I read and reviewed 1922, the first novella, last week. I had to wait an entire week before I could read another King. I don’t see myself reading the last two stories quite just yet, either. Not till I’m done digesting these.
Big Driver: This is the second story in Full Dark, No Stars, a roughly 130-page novella. When Tess Jean, a mystery writer, is raped and dumped on the side of a road stuffed in a pipe, she plots revenge against the giant of a man who’s destroyed her life. Big Driver is the owner of Red Hawk Trucking and Tess, haunted by his comically nightmarish image, sets out to kill him.
This story is creepy, and as booksaremything had commented on my review of 1922, very difficult to read. The end seems convoluted and a bit ludicrous, but that apart, to me, the story makes sense. What happens to her drives the cozy mystery writer crazy. Nightmares, insecurity, voices in her head – the whole thing. Contemplating murder has been her profession, she knows revenge is not the answer, a whole part of her knows she should go to the authorities instead; but that’s the old Tess. The new Tess dismisses the idea of police, wondering “What’s in it for me?” Disclosing her attack is out of the question. She imagines people’s reactions to her rape.
One thing she did know was that she would get the sort of nationwide coverage every writer would like when she publishes a book and no writer wants when she had been raped, robbed and left for dead. She could visualize someone raising a hand during Question Time and asking, “Did you in any way encourage him?”
That was ridiculous, and even in her current state Tess knew it… but also knew that if this came out, someone would raise his or her hand to ask, “Are you going to write about this?”
The back cover of the book asks you “What tips someone over the edge to commit a crime?” Big Driver answers the question in blatant uncompromising detail. And unlike the evil narrator of 1922, Tess doesn’t ask you to understand her, she doesn’t beg for sympathy, she knows you would hold her guilty, but she simply doesn’t care about you.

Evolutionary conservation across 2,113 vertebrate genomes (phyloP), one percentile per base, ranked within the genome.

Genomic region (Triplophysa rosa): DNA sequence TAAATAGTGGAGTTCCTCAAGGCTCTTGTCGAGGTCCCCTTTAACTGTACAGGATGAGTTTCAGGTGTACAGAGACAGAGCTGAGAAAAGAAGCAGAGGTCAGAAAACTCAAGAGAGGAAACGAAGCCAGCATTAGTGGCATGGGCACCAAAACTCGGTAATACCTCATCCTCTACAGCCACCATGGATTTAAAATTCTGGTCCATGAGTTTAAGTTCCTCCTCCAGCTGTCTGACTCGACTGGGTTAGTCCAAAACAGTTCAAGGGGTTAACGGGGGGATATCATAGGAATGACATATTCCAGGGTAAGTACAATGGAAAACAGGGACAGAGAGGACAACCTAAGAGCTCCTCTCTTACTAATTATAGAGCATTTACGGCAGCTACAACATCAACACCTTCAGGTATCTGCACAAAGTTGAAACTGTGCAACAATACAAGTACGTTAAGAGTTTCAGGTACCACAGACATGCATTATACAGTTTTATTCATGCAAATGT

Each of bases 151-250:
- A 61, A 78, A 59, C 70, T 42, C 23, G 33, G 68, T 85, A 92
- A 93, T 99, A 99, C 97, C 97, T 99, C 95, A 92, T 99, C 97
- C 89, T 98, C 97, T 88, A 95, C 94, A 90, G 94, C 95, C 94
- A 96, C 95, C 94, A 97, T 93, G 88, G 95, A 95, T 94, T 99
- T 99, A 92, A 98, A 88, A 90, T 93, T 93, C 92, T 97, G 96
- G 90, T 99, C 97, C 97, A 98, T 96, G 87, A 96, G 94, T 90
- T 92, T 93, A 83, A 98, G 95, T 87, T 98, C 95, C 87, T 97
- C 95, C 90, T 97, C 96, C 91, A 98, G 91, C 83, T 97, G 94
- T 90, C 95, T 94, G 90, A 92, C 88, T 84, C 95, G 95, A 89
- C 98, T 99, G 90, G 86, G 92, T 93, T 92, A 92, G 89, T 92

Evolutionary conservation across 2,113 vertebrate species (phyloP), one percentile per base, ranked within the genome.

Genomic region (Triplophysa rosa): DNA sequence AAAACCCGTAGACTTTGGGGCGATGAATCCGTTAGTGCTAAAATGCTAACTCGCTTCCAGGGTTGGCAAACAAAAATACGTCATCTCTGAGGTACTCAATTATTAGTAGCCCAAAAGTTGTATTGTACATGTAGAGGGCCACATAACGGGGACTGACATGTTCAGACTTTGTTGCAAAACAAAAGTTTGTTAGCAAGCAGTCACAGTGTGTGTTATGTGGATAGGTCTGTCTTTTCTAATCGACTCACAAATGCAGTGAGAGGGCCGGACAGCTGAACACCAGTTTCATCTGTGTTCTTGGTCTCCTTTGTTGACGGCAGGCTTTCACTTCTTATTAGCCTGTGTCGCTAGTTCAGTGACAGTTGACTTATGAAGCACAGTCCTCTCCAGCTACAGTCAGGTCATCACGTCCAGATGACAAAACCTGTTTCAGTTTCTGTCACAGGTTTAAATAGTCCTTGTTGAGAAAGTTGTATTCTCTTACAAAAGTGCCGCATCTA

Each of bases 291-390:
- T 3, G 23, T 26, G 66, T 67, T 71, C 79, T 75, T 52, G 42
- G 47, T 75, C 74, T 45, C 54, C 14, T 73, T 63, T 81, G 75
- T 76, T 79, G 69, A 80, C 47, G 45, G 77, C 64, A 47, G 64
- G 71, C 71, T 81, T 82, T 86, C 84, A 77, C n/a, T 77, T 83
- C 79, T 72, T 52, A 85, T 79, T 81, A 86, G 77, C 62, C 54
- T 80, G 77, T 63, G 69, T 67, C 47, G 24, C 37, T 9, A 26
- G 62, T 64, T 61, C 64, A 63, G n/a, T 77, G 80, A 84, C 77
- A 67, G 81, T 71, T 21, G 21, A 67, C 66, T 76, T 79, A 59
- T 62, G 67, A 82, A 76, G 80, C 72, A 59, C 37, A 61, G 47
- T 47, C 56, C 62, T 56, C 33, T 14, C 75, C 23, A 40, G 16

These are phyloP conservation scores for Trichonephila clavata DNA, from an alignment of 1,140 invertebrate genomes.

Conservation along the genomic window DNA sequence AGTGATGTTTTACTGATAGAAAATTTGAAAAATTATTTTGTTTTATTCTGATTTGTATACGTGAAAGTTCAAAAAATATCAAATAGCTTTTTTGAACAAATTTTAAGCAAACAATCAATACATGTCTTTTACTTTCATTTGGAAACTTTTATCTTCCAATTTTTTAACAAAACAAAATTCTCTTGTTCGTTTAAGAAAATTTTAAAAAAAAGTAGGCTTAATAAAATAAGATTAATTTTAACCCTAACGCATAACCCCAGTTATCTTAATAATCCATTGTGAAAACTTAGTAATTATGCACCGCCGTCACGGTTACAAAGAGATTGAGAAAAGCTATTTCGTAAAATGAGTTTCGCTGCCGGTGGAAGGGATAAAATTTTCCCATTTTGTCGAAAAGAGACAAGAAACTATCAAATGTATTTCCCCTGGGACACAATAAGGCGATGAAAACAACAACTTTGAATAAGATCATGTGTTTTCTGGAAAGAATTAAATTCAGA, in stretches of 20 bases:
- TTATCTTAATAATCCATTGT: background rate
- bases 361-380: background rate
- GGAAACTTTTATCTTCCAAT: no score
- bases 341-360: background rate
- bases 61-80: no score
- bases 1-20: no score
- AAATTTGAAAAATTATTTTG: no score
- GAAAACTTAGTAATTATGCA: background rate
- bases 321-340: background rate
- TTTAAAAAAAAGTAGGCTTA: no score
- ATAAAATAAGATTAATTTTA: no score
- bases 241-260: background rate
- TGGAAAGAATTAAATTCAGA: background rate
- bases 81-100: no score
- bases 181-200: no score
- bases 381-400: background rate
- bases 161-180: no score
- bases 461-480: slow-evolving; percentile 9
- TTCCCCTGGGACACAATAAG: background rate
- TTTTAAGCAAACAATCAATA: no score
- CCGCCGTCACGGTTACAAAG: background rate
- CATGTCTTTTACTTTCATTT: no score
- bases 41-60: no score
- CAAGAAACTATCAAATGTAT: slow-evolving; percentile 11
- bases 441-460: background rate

She was too tired to consider what might or might not be her moral responsibility. She’d work on that part later, if God meant to grant her a later… it seemed He might. But not on this deserted road where any set of approaching lights might have her rapist behind it.
Hers. He was hers now.
Big Driver, which I read in one horrific sitting, made me feel ashamed of the world we live in.
Fair Extension: Fair Extension is a short story, the third in this collection. When Streeter is puking on the side of the road, the cancer now making his life more miserable than ever, he spots a pudgy man sitting on the other side, with a sign that reads ‘Fair Extension’. Elvid turns out to be a strange man who offers people all kinds of extensions, hair, height and in Streeter’s case, life extension. Elvid sells Streeter fifteen more years. But there’s always a catch and it goes something like:
You have to do the dirty to someone else, if the dirty is to be lifted from you.
Streeter confesses to Elvid that he hates his best friend for life, Tom Goodhugh and has no qualms transferring the ‘dirty’ to him. Streeter expects Tom to get cancer, and is quite okay with it, but it turns out that he’s destroyed his life in quite other ways. With every new extra day that Streeter lives, something goes terribly wrong in his friends once perfect life, much to Streeter’s delight.
This story is ridiculous to the point of funny, it is written the sort of dry dark humour that is characteristic of SK, anyway. It’s about greed and ruthlessness of the kind that only a Stephen King story can pull off. What I love the most is that Fair Extension is set in Derry, Maine. Remember Derry? The last time I visited it was with Jake Epping.